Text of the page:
What you’re saying is definitely true! Music is the main way a composer can express himself, if it isn’t a reflection of his experiences and states of mind it would be totally aseptic and impersonal. You might as well have it done by some kind of artificial intelligence or algorithm. I try to put as much emotions as I can into my compositions, I’m convinced it’s a great way to get to know those emotions and process them. As I mentioned before, I was experiencing some blue times while working on Melancholia with no particular reason. It was there that I realized that I actually enjoy feeling like that. I embrace being lonely and feeling melancholic, it’s just part of who I am, and I think it’s good when I manage to put those feelings into music.

Who do you show your music to first before introducing it to a broader audience or sending it out to labels?

I think it’s important, before you send your music out to labels, to get some feedback from fellow musicians. I usually send my works in progress to a couple of close friends and a few producers I’m close with, as I know that I can trust them and their opinions. It’s not unusual that I get precious feedbacks from them, that help me getting better final results.

Describe how satisfying it is to see a dance floor unite to something you’ve written.

It’s simply one of the best feelings in the world. I’ve been lucky enough to experience it a couple of times, a great one has been last summer in Istanbul: people went crazy about my tracks Bipolar Disorder and Trust, I saw the crowd exploding on that drops. Was something incredible, I still get goosebumps when I think about those moments. Sometimes I go back watching footages of that set, it’s one of the feelings I miss the most especially these days that we can’t play music to fans.

What’s a piece of gear or software that always gets used when you’re writing a track?

I use my Prophet Rev2 a lot and Serum as a VST. First one has a sound I really love, and I enjoy get creative with Serum because of its endless possibilities.

The industry and how fans discover new music has changed dramatically in the last 10 years or so. How do you discover new music nowadays?

I really enjoy when my friends send me new stuff to listen to. Back in the days you used to borrow a 12” or a CD, today we send each other Spotify or YouTube links but in the end the essence isn’t compromised. I don’t think there’s anything bad about new Technologies, even when an algorithm suggests you new music based on your listening habits. You are the one who keep the final decision. You still get to decide whether you like something or not. It’s all about you and your taste. If you’re a lazy piece of crap that get satisfied by anything you find at your fingertips well, that’s all your fault and there’s no reason to blame technology. This can be applied to music, but also food, clothes, anything… Technology is a powerful tool in our hands, but it’s on us to use it right.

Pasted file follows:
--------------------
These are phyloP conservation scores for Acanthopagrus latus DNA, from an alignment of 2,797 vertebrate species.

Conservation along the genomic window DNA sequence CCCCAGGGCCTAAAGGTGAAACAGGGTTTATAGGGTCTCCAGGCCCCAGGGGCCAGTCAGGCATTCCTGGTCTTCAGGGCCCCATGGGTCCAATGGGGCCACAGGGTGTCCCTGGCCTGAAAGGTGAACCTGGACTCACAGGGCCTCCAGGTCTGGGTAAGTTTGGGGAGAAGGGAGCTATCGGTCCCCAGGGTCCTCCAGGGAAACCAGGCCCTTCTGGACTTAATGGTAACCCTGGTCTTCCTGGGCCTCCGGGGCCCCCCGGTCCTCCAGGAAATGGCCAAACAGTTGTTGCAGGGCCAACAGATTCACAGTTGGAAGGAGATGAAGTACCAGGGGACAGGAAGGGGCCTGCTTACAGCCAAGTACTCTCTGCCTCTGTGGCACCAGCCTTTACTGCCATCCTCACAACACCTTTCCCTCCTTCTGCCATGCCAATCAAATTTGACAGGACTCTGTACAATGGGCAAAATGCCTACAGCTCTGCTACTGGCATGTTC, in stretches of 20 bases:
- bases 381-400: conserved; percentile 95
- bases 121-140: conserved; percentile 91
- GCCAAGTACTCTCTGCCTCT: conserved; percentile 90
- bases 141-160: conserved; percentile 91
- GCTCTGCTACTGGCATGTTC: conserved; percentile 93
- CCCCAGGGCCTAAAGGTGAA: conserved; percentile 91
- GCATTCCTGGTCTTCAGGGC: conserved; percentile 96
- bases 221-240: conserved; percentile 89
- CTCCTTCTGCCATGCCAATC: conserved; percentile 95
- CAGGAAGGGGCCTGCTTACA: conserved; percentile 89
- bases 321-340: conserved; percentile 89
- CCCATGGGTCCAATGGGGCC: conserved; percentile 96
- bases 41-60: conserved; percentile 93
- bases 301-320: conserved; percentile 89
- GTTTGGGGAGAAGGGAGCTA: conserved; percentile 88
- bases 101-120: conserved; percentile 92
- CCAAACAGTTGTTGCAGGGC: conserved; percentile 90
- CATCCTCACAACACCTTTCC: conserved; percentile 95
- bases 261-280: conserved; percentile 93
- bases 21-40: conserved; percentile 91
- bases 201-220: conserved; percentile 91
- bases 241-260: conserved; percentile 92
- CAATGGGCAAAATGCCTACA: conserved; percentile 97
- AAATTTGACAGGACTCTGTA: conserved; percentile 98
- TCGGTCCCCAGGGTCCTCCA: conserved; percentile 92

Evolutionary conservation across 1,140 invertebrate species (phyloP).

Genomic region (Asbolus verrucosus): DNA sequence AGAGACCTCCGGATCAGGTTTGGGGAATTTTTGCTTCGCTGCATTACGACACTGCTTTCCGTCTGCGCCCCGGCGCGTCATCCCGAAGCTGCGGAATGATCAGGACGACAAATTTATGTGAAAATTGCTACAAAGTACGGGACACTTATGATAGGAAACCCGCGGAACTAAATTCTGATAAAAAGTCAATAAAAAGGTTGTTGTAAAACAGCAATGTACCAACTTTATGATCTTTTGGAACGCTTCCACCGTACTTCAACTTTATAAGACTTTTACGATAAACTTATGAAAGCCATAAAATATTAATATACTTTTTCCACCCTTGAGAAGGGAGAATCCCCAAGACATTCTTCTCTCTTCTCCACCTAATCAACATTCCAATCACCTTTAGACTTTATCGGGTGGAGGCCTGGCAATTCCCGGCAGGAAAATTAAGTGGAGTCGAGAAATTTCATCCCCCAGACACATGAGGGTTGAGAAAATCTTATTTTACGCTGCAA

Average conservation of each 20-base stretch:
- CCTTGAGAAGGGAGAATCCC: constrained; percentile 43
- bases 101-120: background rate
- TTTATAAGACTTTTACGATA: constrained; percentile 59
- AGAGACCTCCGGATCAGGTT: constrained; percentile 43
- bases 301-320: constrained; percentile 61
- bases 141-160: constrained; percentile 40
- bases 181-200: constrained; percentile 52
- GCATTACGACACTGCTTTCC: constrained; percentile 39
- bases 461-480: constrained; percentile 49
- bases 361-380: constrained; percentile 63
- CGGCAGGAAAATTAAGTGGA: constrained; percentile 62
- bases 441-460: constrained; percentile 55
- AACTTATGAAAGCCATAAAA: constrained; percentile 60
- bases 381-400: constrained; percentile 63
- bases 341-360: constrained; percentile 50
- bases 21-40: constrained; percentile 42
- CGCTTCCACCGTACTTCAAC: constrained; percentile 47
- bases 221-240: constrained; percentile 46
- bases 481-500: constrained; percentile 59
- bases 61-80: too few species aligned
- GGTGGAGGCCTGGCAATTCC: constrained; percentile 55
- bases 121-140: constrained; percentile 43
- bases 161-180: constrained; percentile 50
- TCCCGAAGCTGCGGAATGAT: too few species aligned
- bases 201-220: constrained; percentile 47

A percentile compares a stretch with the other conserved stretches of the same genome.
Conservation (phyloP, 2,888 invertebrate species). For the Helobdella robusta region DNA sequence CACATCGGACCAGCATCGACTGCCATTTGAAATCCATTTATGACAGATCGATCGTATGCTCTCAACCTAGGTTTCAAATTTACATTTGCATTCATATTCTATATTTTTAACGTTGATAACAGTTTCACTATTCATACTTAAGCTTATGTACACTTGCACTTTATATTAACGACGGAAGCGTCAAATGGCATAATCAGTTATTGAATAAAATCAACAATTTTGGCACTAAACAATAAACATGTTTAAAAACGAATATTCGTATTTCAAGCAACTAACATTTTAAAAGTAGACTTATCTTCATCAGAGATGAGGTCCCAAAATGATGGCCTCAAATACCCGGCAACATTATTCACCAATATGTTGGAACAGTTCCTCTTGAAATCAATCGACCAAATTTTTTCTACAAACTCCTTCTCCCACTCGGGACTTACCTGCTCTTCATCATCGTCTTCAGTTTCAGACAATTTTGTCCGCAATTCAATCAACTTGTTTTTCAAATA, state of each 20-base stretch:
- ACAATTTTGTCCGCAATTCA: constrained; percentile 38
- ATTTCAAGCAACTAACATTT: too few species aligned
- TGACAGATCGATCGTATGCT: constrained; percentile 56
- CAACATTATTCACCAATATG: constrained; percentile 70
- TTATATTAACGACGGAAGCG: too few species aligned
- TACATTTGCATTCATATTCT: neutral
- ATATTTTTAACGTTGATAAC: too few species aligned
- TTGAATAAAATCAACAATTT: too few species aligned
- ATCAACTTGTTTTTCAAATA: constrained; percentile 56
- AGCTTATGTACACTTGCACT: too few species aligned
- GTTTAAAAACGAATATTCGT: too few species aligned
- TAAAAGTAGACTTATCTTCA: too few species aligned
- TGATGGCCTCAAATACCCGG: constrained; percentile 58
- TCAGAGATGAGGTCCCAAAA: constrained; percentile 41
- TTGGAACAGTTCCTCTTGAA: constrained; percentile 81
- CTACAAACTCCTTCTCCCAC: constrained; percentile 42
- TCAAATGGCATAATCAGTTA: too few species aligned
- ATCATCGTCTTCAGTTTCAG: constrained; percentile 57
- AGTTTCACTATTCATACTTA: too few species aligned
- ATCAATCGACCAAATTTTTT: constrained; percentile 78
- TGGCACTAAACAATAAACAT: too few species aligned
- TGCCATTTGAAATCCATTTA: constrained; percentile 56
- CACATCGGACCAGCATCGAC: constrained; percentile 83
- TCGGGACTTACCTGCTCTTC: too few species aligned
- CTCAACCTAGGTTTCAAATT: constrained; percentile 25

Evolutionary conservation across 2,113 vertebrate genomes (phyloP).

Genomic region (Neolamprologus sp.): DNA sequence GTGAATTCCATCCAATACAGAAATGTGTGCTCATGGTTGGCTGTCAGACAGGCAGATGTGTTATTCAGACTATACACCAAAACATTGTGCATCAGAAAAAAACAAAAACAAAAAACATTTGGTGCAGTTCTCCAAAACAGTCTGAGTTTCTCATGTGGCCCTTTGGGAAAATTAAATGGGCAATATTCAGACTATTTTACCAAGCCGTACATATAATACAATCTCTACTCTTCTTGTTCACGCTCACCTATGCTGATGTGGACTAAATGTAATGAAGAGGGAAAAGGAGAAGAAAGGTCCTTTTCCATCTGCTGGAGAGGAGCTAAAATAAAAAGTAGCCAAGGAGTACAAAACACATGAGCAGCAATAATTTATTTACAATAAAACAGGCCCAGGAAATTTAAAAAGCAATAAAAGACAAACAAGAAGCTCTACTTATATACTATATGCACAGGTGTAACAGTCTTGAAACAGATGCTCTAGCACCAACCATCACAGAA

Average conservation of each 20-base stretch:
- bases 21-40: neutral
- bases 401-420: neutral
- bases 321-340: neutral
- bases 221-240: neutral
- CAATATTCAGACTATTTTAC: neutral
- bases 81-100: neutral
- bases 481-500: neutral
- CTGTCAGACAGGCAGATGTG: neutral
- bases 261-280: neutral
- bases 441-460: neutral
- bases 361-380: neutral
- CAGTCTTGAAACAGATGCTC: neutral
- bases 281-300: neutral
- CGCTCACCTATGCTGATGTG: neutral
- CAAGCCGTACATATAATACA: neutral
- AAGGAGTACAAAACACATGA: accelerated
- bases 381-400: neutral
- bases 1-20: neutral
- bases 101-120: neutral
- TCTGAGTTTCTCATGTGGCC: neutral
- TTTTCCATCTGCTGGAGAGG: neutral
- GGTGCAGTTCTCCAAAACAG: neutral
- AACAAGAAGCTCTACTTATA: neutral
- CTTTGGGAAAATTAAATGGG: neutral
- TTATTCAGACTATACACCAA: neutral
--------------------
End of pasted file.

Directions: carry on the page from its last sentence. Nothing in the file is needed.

Is there a movie you would have loved to have produced the soundtrack for? And if so, why?

Oh, hell yeah, I’d love to score a movie! There are loads of classic movies that I would have loved to put my music on. One above all could be “Inception” by Christopher Nolan. That one is a masterpiece, it’s so mental that would have been an incredible inspiration for sound design! You know what, maybe I’ll try to do something with it in my spare times… Christopher, if you’re reading this, get in touch and let’s talk about your next movie!

Apart from music, what makes you happiest?

Sport and friends. But also taking time for myself and being alone.

Current five favourite tracks?

Rival Consoles – Articulation
Art School Girlfriend – Outside
James Blake – God Speed
Nils Frahm – A Shine
Mattew Dekay – Heimereise (Adriatique Remix)

What does the remainder of 2020 hold for you? Anything you can share with us?

I think I had a decent strike of releases this year, and yeah, being consistent is one of the key if you want to get noticed, but I see records nowadays having a very short shelf life, and that’s a bummer! So I decided to leave Melancholia the right space, and for that reason I’ve got nothing planned for the rest of the year to date. I’m working on some stuff for 2021, might have something ready but nothing that I can share yet. We’ll see what will happen!

‘Melancholia’ is out now via Manual Music: https://bit.ly/30XDZZ2